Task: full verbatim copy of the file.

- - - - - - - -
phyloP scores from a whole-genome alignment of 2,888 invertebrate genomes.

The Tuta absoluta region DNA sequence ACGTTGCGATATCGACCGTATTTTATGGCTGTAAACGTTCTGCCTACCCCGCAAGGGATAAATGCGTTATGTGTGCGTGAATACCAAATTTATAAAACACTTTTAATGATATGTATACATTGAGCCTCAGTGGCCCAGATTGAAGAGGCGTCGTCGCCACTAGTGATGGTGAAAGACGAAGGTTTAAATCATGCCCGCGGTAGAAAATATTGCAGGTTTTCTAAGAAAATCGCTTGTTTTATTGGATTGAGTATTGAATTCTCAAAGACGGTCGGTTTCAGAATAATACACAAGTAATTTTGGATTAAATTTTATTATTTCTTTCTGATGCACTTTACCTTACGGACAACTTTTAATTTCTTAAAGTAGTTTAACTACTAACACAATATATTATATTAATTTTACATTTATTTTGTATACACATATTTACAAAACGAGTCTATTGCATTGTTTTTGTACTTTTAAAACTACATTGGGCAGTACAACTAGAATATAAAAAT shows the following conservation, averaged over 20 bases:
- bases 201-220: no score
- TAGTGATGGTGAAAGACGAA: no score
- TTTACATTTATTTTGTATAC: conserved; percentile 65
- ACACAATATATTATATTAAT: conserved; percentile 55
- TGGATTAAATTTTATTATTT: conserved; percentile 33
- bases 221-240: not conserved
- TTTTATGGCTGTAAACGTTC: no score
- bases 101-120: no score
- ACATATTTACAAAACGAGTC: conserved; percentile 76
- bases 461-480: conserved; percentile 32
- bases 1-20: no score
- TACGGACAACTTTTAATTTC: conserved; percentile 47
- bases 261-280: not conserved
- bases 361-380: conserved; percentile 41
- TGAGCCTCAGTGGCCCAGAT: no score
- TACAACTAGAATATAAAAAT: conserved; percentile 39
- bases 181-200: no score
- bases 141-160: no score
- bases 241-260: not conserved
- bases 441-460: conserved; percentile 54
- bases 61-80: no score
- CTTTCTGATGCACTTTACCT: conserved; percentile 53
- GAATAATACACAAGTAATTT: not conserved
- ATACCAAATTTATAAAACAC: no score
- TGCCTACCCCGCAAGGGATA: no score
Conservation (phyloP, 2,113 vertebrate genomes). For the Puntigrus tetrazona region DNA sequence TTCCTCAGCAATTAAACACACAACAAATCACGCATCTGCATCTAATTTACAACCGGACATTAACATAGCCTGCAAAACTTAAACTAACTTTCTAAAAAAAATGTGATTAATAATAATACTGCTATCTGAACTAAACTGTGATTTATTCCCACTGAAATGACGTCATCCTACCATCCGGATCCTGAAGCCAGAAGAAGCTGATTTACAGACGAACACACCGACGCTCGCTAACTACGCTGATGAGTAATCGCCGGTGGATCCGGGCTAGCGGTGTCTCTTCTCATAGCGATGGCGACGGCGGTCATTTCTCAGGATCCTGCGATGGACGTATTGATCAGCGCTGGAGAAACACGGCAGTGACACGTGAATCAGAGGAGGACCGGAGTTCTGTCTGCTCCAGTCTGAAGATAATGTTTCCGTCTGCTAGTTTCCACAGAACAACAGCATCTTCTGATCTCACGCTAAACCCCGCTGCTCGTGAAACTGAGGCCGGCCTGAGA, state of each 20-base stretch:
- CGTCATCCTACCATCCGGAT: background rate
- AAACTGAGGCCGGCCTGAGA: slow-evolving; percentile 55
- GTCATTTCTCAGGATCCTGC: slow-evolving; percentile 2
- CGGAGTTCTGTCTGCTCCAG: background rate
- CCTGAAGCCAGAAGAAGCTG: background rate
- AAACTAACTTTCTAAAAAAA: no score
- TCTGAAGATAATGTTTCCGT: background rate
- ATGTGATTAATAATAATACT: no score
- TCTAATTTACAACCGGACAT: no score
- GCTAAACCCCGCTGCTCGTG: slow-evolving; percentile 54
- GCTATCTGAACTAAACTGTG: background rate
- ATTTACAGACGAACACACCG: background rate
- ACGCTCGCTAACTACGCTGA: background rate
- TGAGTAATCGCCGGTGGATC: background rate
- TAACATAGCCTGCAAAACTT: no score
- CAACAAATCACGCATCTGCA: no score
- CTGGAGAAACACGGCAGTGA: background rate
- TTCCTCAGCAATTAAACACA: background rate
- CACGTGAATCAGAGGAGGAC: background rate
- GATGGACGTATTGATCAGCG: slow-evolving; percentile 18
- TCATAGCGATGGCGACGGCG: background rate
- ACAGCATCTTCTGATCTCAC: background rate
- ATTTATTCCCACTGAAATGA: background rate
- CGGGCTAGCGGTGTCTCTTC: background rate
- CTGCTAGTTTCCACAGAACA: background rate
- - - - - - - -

phyloP scores from a whole-genome alignment of 2,888 invertebrate genomes.

The Tuta absoluta region DNA sequence ACGTTGCGATATCGACCGTATTTTATGGCTGTAAACGTTCTGCCTACCCCGCAAGGGATAAATGCGTTATGTGTGCGTGAATACCAAATTTATAAAACACTTTTAATGATATGTATACATTGAGCCTCAGTGGCCCAGATTGAAGAGGCGTCGTCGCCACTAGTGATGGTGAAAGACGAAGGTTTAAATCATGCCCGCGGTAGAAAATATTGCAGGTTTTCTAAGAAAATCGCTTGTTTTATTGGATTGAGTATTGAATTCTCAAAGACGGTCGGTTTCAGAATAATACACAAGTAATTTTGGATTAAATTTTATTATTTCTTTCTGATGCACTTTACCTTACGGACAACTTTTAATTTCTTAAAGTAGTTTAACTACTAACACAATATATTATATTAATTTTACATTTATTTTGTATACACATATTTACAAAACGAGTCTATTGCATTGTTTTTGTACTTTTAAAACTACATTGGGCAGTACAACTAGAATATAAAAAT shows the following conservation, averaged over 20 bases:
- bases 201-220: no score
- TAGTGATGGTGAAAGACGAA: no score
- TTTACATTTATTTTGTATAC: conserved; percentile 65
- ACACAATATATTATATTAAT: conserved; percentile 55
- TGGATTAAATTTTATTATTT: conserved; percentile 33
- bases 221-240: not conserved
- TTTTATGGCTGTAAACGTTC: no score
- bases 101-120: no score
- ACATATTTACAAAACGAGTC: conserved; percentile 76
- bases 461-480: conserved; percentile 32
- bases 1-20: no score
- TACGGACAACTTTTAATTTC: conserved; percentile 47
- bases 261-280: not conserved
- bases 361-380: conserved; percentile 41
- TGAGCCTCAGTGGCCCAGAT: no score
- TACAACTAGAATATAAAAAT: conserved; percentile 39
- bases 181-200: no score
- bases 141-160: no score
- bases 241-260: not conserved
- bases 441-460: conserved; percentile 54
- bases 61-80: no score
- CTTTCTGATGCACTTTACCT: conserved; percentile 53
- GAATAATACACAAGTAATTT: not conserved
- ATACCAAATTTATAAAACAC: no score
- TGCCTACCCCGCAAGGGATA: no score
Conservation (phyloP, 2,113 vertebrate genomes). For the Puntigrus tetrazona region DNA sequence TTCCTCAGCAATTAAACACACAACAAATCACGCATCTGCATCTAATTTACAACCGGACATTAACATAGCCTGCAAAACTTAAACTAACTTTCTAAAAAAAATGTGATTAATAATAATACTGCTATCTGAACTAAACTGTGATTTATTCCCACTGAAATGACGTCATCCTACCATCCGGATCCTGAAGCCAGAAGAAGCTGATTTACAGACGAACACACCGACGCTCGCTAACTACGCTGATGAGTAATCGCCGGTGGATCCGGGCTAGCGGTGTCTCTTCTCATAGCGATGGCGACGGCGGTCATTTCTCAGGATCCTGCGATGGACGTATTGATCAGCGCTGGAGAAACACGGCAGTGACACGTGAATCAGAGGAGGACCGGAGTTCTGTCTGCTCCAGTCTGAAGATAATGTTTCCGTCTGCTAGTTTCCACAGAACAACAGCATCTTCTGATCTCACGCTAAACCCCGCTGCTCGTGAAACTGAGGCCGGCCTGAGA, state of each 20-base stretch:
- CGTCATCCTACCATCCGGAT: background rate
- AAACTGAGGCCGGCCTGAGA: slow-evolving; percentile 55
- GTCATTTCTCAGGATCCTGC: slow-evolving; percentile 2
- CGGAGTTCTGTCTGCTCCAG: background rate
- CCTGAAGCCAGAAGAAGCTG: background rate
- AAACTAACTTTCTAAAAAAA: no score
- TCTGAAGATAATGTTTCCGT: background rate
- ATGTGATTAATAATAATACT: no score
- TCTAATTTACAACCGGACAT: no score
- GCTAAACCCCGCTGCTCGTG: slow-evolving; percentile 54
- GCTATCTGAACTAAACTGTG: background rate
- ATTTACAGACGAACACACCG: background rate
- ACGCTCGCTAACTACGCTGA: background rate
- TGAGTAATCGCCGGTGGATC: background rate
- TAACATAGCCTGCAAAACTT: no score
- CAACAAATCACGCATCTGCA: no score
- CTGGAGAAACACGGCAGTGA: background rate
- TTCCTCAGCAATTAAACACA: background rate
- CACGTGAATCAGAGGAGGAC: background rate
- GATGGACGTATTGATCAGCG: slow-evolving; percentile 18
- TCATAGCGATGGCGACGGCG: background rate
- ACAGCATCTTCTGATCTCAC: background rate
- ATTTATTCCCACTGAAATGA: background rate
- CGGGCTAGCGGTGTCTCTTC: background rate
- CTGCTAGTTTCCACAGAACA: background rate